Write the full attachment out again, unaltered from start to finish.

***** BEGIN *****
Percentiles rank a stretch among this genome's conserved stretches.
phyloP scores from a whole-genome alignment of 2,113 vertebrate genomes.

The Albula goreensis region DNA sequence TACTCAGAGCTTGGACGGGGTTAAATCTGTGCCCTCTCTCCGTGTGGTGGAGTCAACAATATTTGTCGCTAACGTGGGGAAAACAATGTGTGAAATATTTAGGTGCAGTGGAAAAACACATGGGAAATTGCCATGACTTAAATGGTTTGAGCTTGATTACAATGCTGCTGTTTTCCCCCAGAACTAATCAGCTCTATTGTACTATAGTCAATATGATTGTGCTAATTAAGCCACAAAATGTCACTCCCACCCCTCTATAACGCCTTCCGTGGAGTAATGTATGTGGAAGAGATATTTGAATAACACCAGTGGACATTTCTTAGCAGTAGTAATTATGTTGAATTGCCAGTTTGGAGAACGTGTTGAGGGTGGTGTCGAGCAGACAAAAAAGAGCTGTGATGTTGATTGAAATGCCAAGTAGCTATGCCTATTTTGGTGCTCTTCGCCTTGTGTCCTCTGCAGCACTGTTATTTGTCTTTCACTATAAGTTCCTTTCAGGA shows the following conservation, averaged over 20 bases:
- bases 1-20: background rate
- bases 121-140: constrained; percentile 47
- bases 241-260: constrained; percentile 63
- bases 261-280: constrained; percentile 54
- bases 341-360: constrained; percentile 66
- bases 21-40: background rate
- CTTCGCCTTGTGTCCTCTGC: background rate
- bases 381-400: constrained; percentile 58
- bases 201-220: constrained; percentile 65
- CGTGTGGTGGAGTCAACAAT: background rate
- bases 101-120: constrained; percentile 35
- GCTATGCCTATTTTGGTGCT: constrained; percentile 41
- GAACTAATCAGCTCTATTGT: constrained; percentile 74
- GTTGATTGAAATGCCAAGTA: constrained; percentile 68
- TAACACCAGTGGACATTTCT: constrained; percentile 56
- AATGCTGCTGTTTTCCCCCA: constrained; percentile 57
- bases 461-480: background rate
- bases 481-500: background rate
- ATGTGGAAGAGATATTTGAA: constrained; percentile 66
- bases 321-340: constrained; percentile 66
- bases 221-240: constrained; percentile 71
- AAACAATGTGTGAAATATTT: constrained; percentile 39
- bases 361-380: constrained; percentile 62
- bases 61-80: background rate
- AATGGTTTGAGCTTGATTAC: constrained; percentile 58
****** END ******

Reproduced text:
Percentiles rank a stretch among this genome's conserved stretches.
phyloP scores from a whole-genome alignment of 2,113 vertebrate genomes.

The Albula goreensis region DNA sequence TACTCAGAGCTTGGACGGGGTTAAATCTGTGCCCTCTCTCCGTGTGGTGGAGTCAACAATATTTGTCGCTAACGTGGGGAAAACAATGTGTGAAATATTTAGGTGCAGTGGAAAAACACATGGGAAATTGCCATGACTTAAATGGTTTGAGCTTGATTACAATGCTGCTGTTTTCCCCCAGAACTAATCAGCTCTATTGTACTATAGTCAATATGATTGTGCTAATTAAGCCACAAAATGTCACTCCCACCCCTCTATAACGCCTTCCGTGGAGTAATGTATGTGGAAGAGATATTTGAATAACACCAGTGGACATTTCTTAGCAGTAGTAATTATGTTGAATTGCCAGTTTGGAGAACGTGTTGAGGGTGGTGTCGAGCAGACAAAAAAGAGCTGTGATGTTGATTGAAATGCCAAGTAGCTATGCCTATTTTGGTGCTCTTCGCCTTGTGTCCTCTGCAGCACTGTTATTTGTCTTTCACTATAAGTTCCTTTCAGGA shows the following conservation, averaged over 20 bases:
- bases 1-20: background rate
- bases 121-140: constrained; percentile 47
- bases 241-260: constrained; percentile 63
- bases 261-280: constrained; percentile 54
- bases 341-360: constrained; percentile 66
- bases 21-40: background rate
- CTTCGCCTTGTGTCCTCTGC: background rate
- bases 381-400: constrained; percentile 58
- bases 201-220: constrained; percentile 65
- CGTGTGGTGGAGTCAACAAT: background rate
- bases 101-120: constrained; percentile 35
- GCTATGCCTATTTTGGTGCT: constrained; percentile 41
- GAACTAATCAGCTCTATTGT: constrained; percentile 74
- GTTGATTGAAATGCCAAGTA: constrained; percentile 68
- TAACACCAGTGGACATTTCT: constrained; percentile 56
- AATGCTGCTGTTTTCCCCCA: constrained; percentile 57
- bases 461-480: background rate
- bases 481-500: background rate
- ATGTGGAAGAGATATTTGAA: constrained; percentile 66
- bases 321-340: constrained; percentile 66
- bases 221-240: constrained; percentile 71
- AAACAATGTGTGAAATATTT: constrained; percentile 39
- bases 361-380: constrained; percentile 62
- bases 61-80: background rate
- AATGGTTTGAGCTTGATTAC: constrained; percentile 58